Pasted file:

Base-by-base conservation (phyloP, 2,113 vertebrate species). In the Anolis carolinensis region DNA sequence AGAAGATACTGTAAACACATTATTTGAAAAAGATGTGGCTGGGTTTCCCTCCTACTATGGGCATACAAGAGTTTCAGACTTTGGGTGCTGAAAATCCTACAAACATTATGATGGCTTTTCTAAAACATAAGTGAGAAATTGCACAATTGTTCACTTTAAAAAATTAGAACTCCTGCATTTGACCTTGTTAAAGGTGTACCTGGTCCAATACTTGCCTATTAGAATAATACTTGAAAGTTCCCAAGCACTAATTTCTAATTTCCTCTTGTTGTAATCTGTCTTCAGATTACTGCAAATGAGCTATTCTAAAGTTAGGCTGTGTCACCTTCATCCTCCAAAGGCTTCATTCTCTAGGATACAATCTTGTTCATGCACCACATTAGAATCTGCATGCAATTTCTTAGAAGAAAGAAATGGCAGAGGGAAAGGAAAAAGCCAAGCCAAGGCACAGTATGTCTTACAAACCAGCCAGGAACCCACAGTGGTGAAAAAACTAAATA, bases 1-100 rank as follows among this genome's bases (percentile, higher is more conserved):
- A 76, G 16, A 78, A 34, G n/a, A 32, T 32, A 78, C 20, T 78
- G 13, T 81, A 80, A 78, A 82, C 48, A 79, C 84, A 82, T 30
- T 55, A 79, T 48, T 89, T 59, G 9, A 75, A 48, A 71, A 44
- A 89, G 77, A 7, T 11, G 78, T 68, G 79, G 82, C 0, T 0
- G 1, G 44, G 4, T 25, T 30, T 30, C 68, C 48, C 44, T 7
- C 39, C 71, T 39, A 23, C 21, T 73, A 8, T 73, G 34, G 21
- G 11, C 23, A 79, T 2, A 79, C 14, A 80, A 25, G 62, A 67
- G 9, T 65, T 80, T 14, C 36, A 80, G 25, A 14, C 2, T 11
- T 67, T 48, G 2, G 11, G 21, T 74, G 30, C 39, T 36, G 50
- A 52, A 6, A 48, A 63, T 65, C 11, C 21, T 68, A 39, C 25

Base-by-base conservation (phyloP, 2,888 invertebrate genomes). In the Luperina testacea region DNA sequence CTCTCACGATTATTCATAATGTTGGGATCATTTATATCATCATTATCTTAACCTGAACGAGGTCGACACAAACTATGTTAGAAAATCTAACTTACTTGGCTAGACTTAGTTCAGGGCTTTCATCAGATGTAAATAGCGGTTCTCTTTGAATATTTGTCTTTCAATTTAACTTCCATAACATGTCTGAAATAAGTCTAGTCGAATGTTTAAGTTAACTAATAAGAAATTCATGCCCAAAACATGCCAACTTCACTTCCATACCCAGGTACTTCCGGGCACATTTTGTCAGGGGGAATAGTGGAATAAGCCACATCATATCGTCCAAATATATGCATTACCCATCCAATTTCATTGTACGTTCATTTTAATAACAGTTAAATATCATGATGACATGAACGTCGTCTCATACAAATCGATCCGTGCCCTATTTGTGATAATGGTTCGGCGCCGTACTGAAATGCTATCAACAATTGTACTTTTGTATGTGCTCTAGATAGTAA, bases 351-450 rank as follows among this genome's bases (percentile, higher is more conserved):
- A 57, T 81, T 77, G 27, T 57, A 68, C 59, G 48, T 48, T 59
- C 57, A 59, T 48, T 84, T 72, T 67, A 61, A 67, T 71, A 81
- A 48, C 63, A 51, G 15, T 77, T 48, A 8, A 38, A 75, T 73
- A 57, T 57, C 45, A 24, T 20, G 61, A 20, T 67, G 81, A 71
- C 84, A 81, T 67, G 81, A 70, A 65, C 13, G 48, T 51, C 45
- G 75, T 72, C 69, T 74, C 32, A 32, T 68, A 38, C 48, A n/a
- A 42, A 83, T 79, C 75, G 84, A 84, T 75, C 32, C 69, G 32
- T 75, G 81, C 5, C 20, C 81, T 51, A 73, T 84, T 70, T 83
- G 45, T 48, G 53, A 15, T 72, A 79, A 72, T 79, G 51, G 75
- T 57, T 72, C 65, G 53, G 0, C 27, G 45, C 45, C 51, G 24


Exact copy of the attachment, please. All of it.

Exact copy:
Base-by-base conservation (phyloP, 2,113 vertebrate species). In the Anolis carolinensis region DNA sequence AGAAGATACTGTAAACACATTATTTGAAAAAGATGTGGCTGGGTTTCCCTCCTACTATGGGCATACAAGAGTTTCAGACTTTGGGTGCTGAAAATCCTACAAACATTATGATGGCTTTTCTAAAACATAAGTGAGAAATTGCACAATTGTTCACTTTAAAAAATTAGAACTCCTGCATTTGACCTTGTTAAAGGTGTACCTGGTCCAATACTTGCCTATTAGAATAATACTTGAAAGTTCCCAAGCACTAATTTCTAATTTCCTCTTGTTGTAATCTGTCTTCAGATTACTGCAAATGAGCTATTCTAAAGTTAGGCTGTGTCACCTTCATCCTCCAAAGGCTTCATTCTCTAGGATACAATCTTGTTCATGCACCACATTAGAATCTGCATGCAATTTCTTAGAAGAAAGAAATGGCAGAGGGAAAGGAAAAAGCCAAGCCAAGGCACAGTATGTCTTACAAACCAGCCAGGAACCCACAGTGGTGAAAAAACTAAATA, bases 1-100 rank as follows among this genome's bases (percentile, higher is more conserved):
- A 76, G 16, A 78, A 34, G n/a, A 32, T 32, A 78, C 20, T 78
- G 13, T 81, A 80, A 78, A 82, C 48, A 79, C 84, A 82, T 30
- T 55, A 79, T 48, T 89, T 59, G 9, A 75, A 48, A 71, A 44
- A 89, G 77, A 7, T 11, G 78, T 68, G 79, G 82, C 0, T 0
- G 1, G 44, G 4, T 25, T 30, T 30, C 68, C 48, C 44, T 7
- C 39, C 71, T 39, A 23, C 21, T 73, A 8, T 73, G 34, G 21
- G 11, C 23, A 79, T 2, A 79, C 14, A 80, A 25, G 62, A 67
- G 9, T 65, T 80, T 14, C 36, A 80, G 25, A 14, C 2, T 11
- T 67, T 48, G 2, G 11, G 21, T 74, G 30, C 39, T 36, G 50
- A 52, A 6, A 48, A 63, T 65, C 11, C 21, T 68, A 39, C 25

Base-by-base conservation (phyloP, 2,888 invertebrate genomes). In the Luperina testacea region DNA sequence CTCTCACGATTATTCATAATGTTGGGATCATTTATATCATCATTATCTTAACCTGAACGAGGTCGACACAAACTATGTTAGAAAATCTAACTTACTTGGCTAGACTTAGTTCAGGGCTTTCATCAGATGTAAATAGCGGTTCTCTTTGAATATTTGTCTTTCAATTTAACTTCCATAACATGTCTGAAATAAGTCTAGTCGAATGTTTAAGTTAACTAATAAGAAATTCATGCCCAAAACATGCCAACTTCACTTCCATACCCAGGTACTTCCGGGCACATTTTGTCAGGGGGAATAGTGGAATAAGCCACATCATATCGTCCAAATATATGCATTACCCATCCAATTTCATTGTACGTTCATTTTAATAACAGTTAAATATCATGATGACATGAACGTCGTCTCATACAAATCGATCCGTGCCCTATTTGTGATAATGGTTCGGCGCCGTACTGAAATGCTATCAACAATTGTACTTTTGTATGTGCTCTAGATAGTAA, bases 351-450 rank as follows among this genome's bases (percentile, higher is more conserved):
- A 57, T 81, T 77, G 27, T 57, A 68, C 59, G 48, T 48, T 59
- C 57, A 59, T 48, T 84, T 72, T 67, A 61, A 67, T 71, A 81
- A 48, C 63, A 51, G 15, T 77, T 48, A 8, A 38, A 75, T 73
- A 57, T 57, C 45, A 24, T 20, G 61, A 20, T 67, G 81, A 71
- C 84, A 81, T 67, G 81, A 70, A 65, C 13, G 48, T 51, C 45
- G 75, T 72, C 69, T 74, C 32, A 32, T 68, A 38, C 48, A n/a
- A 42, A 83, T 79, C 75, G 84, A 84, T 75, C 32, C 69, G 32
- T 75, G 81, C 5, C 20, C 81, T 51, A 73, T 84, T 70, T 83
- G 45, T 48, G 53, A 15, T 72, A 79, A 72, T 79, G 51, G 75
- T 57, T 72, C 65, G 53, G 0, C 27, G 45, C 45, C 51, G 24